Biological cause may be behind SIDS, study finds

A new study from researchers at Boston Children's Hospital and Rady Children's Hospital-San Diego found a biological mechanism that may play a role in sudden infant death syndrome.

The findings were published May 25 in the Journal of Neuropathology and Experimental Neurology and are based on a brain tissue analysis of 70 infants who died between 2004 and 2011, 12 of whom died of SIDS. Scientists previously identified factors tied to SIDS: a critical period of development in the first year of life; an extrinsic stressor, such as sleeping face down; and an intrinsic underlying vulnerability. 

The latest research suggests one of those abnormalities involves a serotonin-related brain receptor that may help babies gasp for air. The brain tissue analysis showed that babies who died of SIDS were more likely to have an altered version of this particular receptor compared to the other infants who died. Researchers believe the altered receptor might hinder the auto-resuscitation breathing response that would normally kick in when babies are not getting enough oxygen while sleeping, NBC News reported May 24.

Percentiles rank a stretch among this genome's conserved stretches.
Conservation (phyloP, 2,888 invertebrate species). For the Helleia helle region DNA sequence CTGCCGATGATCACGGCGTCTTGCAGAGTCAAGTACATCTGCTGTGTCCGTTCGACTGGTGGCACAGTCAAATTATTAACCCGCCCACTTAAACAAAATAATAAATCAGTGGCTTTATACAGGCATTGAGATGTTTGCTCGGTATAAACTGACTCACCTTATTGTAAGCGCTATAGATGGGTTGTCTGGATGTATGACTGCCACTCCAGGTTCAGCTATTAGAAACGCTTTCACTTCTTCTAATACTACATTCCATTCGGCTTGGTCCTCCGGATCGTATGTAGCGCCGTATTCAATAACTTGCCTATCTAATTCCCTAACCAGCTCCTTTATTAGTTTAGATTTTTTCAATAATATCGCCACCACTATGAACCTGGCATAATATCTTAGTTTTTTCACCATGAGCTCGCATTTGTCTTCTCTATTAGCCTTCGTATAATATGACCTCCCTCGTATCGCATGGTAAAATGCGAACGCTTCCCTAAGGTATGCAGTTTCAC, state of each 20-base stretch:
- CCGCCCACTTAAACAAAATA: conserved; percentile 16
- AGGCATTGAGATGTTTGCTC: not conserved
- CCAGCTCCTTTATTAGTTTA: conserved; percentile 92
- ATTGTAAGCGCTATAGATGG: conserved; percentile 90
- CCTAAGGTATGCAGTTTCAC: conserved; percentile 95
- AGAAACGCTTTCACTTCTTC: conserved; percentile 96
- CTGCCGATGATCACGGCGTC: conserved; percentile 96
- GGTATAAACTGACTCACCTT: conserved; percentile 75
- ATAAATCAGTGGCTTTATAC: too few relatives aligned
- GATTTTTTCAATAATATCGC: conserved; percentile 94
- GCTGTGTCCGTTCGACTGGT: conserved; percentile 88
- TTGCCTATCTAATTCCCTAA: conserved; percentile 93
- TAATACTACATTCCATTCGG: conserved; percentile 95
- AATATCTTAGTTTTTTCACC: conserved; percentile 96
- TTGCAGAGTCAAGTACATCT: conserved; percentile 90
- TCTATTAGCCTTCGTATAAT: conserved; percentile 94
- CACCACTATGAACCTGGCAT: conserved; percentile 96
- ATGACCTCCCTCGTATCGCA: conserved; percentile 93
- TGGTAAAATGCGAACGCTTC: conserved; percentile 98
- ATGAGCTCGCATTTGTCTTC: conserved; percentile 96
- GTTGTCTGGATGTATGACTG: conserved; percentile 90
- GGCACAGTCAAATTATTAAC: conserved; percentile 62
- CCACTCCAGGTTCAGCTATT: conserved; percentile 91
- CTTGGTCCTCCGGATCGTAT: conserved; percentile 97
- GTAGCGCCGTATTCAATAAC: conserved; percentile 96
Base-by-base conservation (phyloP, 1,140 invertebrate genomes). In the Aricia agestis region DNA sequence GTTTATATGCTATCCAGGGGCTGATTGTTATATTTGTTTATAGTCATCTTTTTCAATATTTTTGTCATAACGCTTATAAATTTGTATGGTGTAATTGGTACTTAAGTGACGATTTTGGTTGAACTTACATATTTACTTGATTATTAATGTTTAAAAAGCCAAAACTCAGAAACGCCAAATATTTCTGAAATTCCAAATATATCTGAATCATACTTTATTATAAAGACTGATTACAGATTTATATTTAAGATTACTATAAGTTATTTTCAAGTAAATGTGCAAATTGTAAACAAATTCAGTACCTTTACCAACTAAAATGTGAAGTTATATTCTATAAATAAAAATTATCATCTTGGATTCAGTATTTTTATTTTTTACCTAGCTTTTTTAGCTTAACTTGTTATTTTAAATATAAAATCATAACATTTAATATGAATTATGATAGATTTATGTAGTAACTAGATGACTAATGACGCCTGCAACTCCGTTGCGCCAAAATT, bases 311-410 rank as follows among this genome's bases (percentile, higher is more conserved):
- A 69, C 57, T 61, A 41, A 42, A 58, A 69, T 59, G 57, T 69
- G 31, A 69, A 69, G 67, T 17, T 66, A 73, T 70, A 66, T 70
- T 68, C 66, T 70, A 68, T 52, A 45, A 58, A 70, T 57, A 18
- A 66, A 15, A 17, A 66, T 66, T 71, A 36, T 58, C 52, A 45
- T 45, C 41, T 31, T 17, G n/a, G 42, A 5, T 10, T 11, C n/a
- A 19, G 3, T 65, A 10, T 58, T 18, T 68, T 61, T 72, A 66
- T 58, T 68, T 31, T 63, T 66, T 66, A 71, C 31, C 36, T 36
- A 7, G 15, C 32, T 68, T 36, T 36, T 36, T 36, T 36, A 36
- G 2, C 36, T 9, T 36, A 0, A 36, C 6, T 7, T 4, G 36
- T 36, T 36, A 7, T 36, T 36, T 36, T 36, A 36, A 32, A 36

Some experts not involved with the study said it is difficult to draw firm conclusions from small sample sizes that SIDS research is typically based on, according to NBC News. Genetics and infections are also believed to play a role.

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